NASA captures ‘Sharkcano’ eruption where mutated sharks swim near an underwater volcano


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You’ve probably heard of Sharknado, but have you heard of a Sharkcano? Kavachi Volcano in the Solomon Islands is an underwater volcano that was nicknamed a sharkcano after a 2015 expedition discovered sharks living there. Now, NASA has shared new satellite images of sharkcano’s latest eruption, which happened this month.

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NASA just shared new images of a “sharkcano” eruption

sharkcano eruption in satellite image

sharkcano eruption in satellite image

NASA’s Earth Observatory constantly observes our planet, capturing images of important discoveries and events. One of the latest captures gives us a good view of the Solomon Islands sharkcano as it erupted earlier this month.

The volcano is located in the Solomon Islands of the Pacific Ocean. The new images shared by NASA were captured using the Earth Observatory’s Operational Land Imager 2. The imager is located on the Landsat 9 satellite and was designed to capture high resolution photos of our planet.

In the images, a large plume of discolored water can be seen created by the eruption of the sharkcano. The NASA Earth Observatory reports that the volcano erupts almost continuously. Thus, residents of nearby islands say they often see visible steam and ash near the location of the volcano. Sometimes Kavachi even created ephemeral islands due to his eruptions.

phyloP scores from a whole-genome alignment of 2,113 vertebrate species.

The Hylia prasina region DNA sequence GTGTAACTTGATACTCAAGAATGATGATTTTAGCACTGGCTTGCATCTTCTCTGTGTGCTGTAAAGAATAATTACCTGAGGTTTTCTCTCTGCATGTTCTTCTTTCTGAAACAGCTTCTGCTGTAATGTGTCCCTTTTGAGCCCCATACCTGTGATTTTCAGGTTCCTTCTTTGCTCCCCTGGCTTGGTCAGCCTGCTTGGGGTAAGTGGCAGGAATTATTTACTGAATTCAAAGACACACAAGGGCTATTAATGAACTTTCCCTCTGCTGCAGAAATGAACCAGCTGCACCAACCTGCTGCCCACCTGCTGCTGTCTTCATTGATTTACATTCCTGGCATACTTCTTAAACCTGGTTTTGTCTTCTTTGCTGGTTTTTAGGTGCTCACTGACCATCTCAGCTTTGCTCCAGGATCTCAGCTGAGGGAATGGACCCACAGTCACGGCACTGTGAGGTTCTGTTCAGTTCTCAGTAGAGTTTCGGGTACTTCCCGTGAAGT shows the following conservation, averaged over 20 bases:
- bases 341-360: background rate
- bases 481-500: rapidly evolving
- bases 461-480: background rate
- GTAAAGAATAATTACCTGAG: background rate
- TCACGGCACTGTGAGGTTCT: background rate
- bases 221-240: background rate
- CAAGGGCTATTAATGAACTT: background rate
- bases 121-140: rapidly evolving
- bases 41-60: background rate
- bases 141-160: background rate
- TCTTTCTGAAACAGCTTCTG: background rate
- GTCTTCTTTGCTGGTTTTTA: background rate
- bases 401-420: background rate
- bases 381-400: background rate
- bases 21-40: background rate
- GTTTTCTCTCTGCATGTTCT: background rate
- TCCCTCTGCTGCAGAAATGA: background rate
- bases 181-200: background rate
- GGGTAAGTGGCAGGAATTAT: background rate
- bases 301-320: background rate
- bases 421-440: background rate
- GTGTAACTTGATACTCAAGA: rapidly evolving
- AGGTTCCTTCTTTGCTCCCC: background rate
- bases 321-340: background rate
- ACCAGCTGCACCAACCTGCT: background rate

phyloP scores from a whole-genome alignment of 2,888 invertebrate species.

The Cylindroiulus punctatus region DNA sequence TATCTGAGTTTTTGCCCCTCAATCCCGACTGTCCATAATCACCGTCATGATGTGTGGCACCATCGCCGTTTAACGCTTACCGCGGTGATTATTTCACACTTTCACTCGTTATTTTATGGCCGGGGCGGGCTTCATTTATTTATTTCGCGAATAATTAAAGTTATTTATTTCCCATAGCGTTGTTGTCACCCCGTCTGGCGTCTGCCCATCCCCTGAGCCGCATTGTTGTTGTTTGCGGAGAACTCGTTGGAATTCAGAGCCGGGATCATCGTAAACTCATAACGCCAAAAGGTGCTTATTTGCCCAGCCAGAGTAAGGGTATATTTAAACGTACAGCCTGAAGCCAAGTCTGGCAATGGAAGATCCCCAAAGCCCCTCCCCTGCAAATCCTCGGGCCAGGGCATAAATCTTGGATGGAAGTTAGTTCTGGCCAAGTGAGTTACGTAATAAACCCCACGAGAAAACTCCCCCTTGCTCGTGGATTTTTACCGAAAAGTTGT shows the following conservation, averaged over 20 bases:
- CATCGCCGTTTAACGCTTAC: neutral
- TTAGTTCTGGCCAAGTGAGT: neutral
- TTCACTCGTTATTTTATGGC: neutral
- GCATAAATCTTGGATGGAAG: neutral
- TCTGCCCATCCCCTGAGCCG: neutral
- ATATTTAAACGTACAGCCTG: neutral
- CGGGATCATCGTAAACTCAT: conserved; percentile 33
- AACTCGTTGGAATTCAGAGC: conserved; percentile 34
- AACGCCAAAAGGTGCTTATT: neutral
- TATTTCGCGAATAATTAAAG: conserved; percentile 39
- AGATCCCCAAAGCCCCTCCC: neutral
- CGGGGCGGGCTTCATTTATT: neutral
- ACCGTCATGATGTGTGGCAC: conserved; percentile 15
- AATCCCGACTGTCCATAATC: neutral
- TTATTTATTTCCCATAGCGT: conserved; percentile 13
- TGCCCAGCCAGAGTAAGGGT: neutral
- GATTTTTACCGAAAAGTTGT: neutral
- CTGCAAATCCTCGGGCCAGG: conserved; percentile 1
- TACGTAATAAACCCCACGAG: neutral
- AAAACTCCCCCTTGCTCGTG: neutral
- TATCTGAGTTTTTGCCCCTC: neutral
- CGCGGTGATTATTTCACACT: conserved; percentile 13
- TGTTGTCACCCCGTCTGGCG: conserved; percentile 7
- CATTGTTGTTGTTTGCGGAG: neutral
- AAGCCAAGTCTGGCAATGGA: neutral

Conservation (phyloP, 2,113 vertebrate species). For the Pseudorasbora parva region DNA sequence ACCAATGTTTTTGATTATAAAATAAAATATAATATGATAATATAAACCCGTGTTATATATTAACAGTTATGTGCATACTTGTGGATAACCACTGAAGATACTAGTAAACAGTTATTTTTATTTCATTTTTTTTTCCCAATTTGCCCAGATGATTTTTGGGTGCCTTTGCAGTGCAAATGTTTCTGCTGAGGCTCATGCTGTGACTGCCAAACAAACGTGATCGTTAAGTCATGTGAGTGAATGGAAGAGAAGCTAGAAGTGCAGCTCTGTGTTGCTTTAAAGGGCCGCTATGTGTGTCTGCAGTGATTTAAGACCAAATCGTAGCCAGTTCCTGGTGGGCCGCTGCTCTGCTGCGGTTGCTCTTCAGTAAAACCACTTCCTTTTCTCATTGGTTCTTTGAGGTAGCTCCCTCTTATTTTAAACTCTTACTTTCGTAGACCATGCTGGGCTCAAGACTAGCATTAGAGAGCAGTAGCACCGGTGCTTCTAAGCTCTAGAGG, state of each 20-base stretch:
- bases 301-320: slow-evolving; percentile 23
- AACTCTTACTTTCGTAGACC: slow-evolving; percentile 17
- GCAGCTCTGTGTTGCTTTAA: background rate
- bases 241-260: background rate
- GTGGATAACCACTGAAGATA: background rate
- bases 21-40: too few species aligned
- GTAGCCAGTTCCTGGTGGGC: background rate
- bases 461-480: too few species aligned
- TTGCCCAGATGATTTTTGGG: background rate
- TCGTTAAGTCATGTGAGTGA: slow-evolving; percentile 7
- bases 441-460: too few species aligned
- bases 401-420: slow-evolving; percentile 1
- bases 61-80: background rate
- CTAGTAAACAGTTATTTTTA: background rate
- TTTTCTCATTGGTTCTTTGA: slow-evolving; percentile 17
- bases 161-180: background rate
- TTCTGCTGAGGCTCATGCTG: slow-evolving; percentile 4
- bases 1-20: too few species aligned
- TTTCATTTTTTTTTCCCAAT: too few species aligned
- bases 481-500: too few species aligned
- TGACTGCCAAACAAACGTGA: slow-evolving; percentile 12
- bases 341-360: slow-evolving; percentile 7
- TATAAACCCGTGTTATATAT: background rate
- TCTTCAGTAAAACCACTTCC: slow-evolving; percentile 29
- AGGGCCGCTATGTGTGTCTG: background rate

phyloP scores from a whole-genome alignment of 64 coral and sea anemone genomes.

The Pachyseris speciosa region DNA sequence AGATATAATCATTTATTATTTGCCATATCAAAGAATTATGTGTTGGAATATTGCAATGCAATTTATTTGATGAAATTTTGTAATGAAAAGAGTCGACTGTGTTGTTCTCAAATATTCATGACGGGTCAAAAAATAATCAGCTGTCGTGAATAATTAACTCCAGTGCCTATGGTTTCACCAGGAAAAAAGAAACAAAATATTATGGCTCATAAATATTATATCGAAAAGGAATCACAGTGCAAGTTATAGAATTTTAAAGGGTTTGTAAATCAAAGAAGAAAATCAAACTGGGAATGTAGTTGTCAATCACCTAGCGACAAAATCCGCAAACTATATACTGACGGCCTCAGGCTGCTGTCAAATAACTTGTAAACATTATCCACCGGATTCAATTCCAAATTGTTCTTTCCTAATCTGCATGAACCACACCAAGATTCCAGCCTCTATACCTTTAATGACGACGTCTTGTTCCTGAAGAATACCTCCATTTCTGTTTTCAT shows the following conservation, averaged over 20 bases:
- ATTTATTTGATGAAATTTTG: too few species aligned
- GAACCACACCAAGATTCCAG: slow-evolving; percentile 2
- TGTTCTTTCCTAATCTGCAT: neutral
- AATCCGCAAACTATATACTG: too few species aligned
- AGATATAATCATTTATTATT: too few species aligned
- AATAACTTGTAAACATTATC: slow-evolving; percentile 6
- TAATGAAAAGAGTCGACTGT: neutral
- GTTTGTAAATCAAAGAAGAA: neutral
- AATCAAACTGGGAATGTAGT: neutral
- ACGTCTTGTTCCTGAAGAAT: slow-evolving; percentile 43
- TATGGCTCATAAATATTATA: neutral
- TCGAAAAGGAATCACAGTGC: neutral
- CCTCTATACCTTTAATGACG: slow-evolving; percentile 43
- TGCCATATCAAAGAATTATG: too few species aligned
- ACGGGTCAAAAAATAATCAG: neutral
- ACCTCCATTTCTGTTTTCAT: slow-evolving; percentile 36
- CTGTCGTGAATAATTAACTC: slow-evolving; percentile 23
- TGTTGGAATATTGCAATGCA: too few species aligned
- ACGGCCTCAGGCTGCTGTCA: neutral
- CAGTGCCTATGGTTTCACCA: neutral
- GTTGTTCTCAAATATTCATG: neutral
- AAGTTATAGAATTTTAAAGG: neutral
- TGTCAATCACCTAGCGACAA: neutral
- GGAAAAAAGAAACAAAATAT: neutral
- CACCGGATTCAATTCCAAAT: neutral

What’s in a name?

Although it is one of the most active underwater volcanoes, it is not its activity that has made Kavachi so interesting. Instead, it is the two species of sharks that inhabit the volcano, hence its name. The sharks, the researchers found, nearly mutated, allowing them to adapt to the harsh conditions that surround Kavachi.

Unlike the fictional sharknado from the SyFy Channel movies, the sharkcano’s eruptions don’t make the sharks fly. Instead, researchers named it so because of the sharks that inhabit it. Yet learning that sharks live inside an active underwater volcano is just as exciting.

Scientists estimate that the summit of the sharkcano itself is 20 meters (65 feet) below sea level. The base of the volcano connects to the area’s seabed, which is 1.2 kilometers (0 .75 miles) deep. Scientists have been studying sharks in the volcano since observing them in 2015.

In addition to sharks, the sharkcano also harbors microbial communities that thrive on the sulfur it creates. You can view satellite images of sharkcano’s latest eruption above for a closer look at Kavachi’s activity.

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